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Scythe Byakko SCBYK-1000 CPU Cooler Review

By: Chad Sebring | CPU Air Coolers in Cases, Cooling & PSU | Posted: Aug 4, 2017 5:42 pm
TweakTown Rating: 92%Manufacturer: Scythe

Scythe Byakko CPU Cooler

 

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Right out of the box, staring the white tiger dead in the face, we find a black fan covering the majority of the tower, mounted already with wire fan clips. The fan wire is bundled and tucked between the fins and the base, and we can see that the Intel hardware is already mounted to it.

 

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This view of the cooler gives us a few things to point out as well. It is easy to see all three pipes as they run through the fins from the top down, and we also see that the pipes are bent to shift the cooler to the back. We also like that the pipes are nickel plated, something we did not expect for the cost.

 

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The view from the back of the cooler shows the real story with the heat pipes. While they looked evenly placed in the last image, we can see now that two pipes are inset so that all three pipes are offset from each other. This allows each pipe to get a fresh flow of air, which helps to remove heat more efficiently.

 

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Since we covered everything else when we looked at the other side of the Byakko, let us draw your attention to the base. It is there that we find that it is a two-part design, using a copper base rather than opting for exposed pipes.

 

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The fin we see here is identical to each fin in the stack. Not only is the leading and trailing edges cut back to allow for air pressure to build, but the logo in the center also helps to disturb the airflow, and effectively pushes it out to the pipes.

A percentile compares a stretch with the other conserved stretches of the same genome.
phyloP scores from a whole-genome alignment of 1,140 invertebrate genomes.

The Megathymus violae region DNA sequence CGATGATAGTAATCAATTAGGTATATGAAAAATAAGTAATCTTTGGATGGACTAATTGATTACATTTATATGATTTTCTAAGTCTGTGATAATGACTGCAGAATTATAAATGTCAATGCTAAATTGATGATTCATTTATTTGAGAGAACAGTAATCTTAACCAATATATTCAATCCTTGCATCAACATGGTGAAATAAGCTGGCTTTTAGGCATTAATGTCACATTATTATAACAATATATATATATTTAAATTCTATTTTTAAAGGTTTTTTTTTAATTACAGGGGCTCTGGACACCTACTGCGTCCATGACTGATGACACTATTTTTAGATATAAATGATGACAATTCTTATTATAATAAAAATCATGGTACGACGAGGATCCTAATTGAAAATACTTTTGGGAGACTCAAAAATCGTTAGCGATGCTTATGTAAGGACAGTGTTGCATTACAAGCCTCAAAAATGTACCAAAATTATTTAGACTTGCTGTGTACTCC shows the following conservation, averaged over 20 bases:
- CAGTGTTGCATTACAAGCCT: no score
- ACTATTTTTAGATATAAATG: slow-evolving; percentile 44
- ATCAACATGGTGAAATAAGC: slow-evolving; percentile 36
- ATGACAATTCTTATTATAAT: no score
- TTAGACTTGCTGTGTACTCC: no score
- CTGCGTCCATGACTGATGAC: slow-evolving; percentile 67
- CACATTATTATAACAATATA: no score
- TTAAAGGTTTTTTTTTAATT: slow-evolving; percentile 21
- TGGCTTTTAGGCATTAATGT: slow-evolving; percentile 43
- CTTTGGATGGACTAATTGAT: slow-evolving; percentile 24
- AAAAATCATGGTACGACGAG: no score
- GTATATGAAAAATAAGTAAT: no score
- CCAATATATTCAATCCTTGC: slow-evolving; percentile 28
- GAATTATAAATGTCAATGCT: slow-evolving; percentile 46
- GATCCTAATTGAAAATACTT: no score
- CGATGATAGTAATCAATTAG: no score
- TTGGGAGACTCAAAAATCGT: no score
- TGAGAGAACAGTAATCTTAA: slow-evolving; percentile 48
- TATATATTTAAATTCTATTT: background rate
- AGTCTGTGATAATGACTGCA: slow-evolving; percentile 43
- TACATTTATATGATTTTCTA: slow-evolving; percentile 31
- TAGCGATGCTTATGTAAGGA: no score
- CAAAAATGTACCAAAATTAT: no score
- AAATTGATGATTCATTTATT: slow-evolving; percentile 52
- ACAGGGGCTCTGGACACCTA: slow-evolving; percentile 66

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A closer look at the base shows us that Scythe ribbed the top section of aluminum, which acts as a pre-cooler. While the Intel mounting hardware is currently screwed to the base, once removed, the wide section in the middle is where the AMD cross-bar latch will go.

 

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As we mentioned, the copper heat pipes are plated, which helps with the overall appeal, and does continue the "white" theme. As they enter the fin stack, we find the fins to be pressed on.

 

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On either side of the base, we can now see the screws which hold the Intel mounting legs in place. AMD users will need to remove these. We also see the base mating surface has been protected with plastic, which has a warning on it, so it does not get left on when it comes time to install it.

 

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The base of the Byakko is slightly convex, and there is more deflection near the edges then where the IHS will make contact. While the nickel plating does add shine to the base, if you look closely, there are visible circular machining marks left.

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